Tuesday, January 08, 2008

Feathered hope

Backyard bird watching and feeding are said to be among most popular pastimes in America. Birds are, after all, entertaining. They offer variety, action, even comedy as they jockey for position on your feeder or wander your lawn and shrubs, in search of a bite to eat.

In winter, though, they also offer a bit of hope. When the winds are blowing, the snow is falling, the temperatures hover around zero, and even squirrels are hidden in their nests, the sight of chickadees, titmice, jays, and juncos flitting around outside your window bring a lot of action to an otherwise lifeless landscape.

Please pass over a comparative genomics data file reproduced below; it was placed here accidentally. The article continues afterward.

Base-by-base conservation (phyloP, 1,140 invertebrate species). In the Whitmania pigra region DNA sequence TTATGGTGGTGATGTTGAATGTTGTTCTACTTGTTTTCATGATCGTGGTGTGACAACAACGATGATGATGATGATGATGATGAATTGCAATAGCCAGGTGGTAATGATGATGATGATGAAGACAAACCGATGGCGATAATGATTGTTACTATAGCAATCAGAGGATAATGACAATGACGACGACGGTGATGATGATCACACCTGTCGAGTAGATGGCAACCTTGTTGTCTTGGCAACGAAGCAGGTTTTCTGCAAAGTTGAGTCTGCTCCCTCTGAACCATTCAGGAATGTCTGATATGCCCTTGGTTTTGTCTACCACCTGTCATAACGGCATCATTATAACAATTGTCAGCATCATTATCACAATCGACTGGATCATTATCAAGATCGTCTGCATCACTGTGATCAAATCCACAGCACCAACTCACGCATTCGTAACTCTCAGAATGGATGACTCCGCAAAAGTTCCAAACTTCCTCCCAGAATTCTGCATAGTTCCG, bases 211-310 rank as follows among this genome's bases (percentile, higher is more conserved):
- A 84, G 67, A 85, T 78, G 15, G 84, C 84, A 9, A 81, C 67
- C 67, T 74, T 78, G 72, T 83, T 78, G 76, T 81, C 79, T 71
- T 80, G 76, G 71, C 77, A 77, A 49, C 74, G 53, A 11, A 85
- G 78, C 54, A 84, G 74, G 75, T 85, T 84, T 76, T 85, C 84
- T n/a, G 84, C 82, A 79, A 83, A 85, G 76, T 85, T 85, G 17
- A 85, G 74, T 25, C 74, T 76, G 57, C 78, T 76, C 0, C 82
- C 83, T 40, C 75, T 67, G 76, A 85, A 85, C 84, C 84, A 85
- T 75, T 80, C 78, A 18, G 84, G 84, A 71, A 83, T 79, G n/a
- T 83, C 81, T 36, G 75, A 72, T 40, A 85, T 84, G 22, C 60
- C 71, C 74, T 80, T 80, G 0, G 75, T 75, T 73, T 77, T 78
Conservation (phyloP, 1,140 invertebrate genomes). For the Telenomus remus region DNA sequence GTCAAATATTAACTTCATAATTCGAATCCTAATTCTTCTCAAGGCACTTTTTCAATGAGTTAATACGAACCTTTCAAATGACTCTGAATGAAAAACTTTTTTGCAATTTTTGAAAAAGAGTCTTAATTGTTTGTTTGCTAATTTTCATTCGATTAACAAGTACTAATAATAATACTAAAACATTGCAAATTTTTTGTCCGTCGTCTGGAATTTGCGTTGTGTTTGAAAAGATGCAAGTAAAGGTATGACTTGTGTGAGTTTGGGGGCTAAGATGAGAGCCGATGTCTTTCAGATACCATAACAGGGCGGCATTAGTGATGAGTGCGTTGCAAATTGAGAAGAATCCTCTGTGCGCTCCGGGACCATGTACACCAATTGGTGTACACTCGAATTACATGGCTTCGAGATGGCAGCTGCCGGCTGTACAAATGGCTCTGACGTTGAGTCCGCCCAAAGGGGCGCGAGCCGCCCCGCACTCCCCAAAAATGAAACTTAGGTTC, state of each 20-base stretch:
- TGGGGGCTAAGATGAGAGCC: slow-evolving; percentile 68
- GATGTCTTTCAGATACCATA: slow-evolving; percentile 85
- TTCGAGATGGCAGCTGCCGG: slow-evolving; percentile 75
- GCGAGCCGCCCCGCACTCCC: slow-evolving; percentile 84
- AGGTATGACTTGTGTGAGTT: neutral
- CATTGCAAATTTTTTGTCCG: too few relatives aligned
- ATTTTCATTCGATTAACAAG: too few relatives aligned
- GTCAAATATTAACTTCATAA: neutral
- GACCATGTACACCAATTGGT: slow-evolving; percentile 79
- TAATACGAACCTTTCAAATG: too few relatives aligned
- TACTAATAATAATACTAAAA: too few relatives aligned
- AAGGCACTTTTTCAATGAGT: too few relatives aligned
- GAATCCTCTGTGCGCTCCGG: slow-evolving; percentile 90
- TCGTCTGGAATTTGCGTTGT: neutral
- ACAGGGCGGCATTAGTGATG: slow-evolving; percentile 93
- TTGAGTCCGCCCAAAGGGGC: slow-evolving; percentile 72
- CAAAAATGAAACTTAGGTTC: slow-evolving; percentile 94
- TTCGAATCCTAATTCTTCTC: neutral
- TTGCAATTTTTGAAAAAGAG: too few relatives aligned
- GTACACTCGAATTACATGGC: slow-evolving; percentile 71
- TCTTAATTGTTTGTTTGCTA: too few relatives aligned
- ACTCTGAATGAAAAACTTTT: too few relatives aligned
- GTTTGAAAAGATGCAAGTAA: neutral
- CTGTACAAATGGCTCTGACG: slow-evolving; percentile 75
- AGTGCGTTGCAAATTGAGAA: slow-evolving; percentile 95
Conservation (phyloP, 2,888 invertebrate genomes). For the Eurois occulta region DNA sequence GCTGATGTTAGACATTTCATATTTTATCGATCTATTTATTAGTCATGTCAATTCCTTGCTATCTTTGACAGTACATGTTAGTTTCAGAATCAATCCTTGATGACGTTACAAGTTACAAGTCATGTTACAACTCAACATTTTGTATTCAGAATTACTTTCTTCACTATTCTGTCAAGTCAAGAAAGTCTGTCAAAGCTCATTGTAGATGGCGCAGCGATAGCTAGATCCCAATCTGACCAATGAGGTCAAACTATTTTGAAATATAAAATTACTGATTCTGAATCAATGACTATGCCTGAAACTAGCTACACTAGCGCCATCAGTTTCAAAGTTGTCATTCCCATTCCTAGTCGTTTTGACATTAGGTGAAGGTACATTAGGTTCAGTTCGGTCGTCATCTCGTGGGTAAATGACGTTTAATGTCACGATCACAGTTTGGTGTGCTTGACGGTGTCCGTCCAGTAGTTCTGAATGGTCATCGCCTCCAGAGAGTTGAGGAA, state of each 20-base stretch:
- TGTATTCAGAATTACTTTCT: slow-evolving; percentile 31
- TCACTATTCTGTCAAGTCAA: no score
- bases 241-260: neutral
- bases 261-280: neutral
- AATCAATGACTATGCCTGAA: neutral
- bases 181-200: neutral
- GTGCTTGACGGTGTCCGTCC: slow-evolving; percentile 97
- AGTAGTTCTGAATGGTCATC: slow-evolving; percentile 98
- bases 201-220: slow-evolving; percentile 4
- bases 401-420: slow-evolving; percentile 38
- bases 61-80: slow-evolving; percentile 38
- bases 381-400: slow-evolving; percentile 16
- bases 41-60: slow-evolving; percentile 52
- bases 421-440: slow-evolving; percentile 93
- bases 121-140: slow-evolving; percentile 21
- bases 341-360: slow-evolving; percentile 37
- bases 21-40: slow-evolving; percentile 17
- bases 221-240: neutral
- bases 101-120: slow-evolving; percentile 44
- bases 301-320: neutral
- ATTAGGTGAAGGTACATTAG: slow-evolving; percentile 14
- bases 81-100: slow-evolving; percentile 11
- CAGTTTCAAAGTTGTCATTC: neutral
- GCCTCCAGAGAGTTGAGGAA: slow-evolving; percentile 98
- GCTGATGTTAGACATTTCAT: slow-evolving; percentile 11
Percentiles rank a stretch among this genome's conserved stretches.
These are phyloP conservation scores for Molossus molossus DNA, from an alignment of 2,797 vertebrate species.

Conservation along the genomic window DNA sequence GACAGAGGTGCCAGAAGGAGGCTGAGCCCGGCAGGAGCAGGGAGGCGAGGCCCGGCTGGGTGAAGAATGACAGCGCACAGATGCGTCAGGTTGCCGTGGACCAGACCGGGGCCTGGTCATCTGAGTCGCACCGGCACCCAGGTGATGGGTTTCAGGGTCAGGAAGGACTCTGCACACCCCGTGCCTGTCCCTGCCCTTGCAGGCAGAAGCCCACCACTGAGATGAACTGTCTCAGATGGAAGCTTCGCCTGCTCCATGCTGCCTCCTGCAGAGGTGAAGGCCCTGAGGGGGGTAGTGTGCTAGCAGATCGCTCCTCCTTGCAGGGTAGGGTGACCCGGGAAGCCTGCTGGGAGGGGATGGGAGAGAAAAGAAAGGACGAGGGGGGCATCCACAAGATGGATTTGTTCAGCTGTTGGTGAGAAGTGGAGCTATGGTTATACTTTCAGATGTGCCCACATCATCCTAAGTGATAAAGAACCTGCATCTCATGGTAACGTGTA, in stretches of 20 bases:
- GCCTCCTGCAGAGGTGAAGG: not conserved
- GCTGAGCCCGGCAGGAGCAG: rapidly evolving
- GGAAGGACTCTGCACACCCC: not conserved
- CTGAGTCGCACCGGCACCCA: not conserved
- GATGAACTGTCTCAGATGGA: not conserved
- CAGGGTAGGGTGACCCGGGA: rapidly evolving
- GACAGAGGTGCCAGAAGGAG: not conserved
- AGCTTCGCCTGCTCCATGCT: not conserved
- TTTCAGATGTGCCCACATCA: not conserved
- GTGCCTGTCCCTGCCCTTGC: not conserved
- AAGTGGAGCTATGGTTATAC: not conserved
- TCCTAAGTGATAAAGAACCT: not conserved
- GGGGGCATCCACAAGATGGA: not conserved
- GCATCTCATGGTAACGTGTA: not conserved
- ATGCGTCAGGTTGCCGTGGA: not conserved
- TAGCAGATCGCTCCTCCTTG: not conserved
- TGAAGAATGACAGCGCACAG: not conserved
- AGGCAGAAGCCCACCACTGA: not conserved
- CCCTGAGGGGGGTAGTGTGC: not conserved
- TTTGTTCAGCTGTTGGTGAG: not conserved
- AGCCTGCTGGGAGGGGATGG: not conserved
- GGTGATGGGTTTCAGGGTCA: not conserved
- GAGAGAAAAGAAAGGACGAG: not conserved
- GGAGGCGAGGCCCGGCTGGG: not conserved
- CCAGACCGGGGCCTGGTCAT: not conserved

But real excitement comes when, in the middle of winter, a robin shows up in a bush or a bluebird at the feeder. While these birds are symbols of warmer times, many spend all winter in the North, mostly off in wetlands where there’s a bounty of berries and seeds to eat. However, a good storm may bring them to your yard in search of food and perhaps shelter.

And in their blue backs and red breasts, we get glimpses of the spring to come, when the full array of life will return to our now barren landscape.

1 comment:

Mar (Mistryel) said...

"Hope is the thing with feathers" - that's Emily Dickenson - wonder if she was a bird watcher.....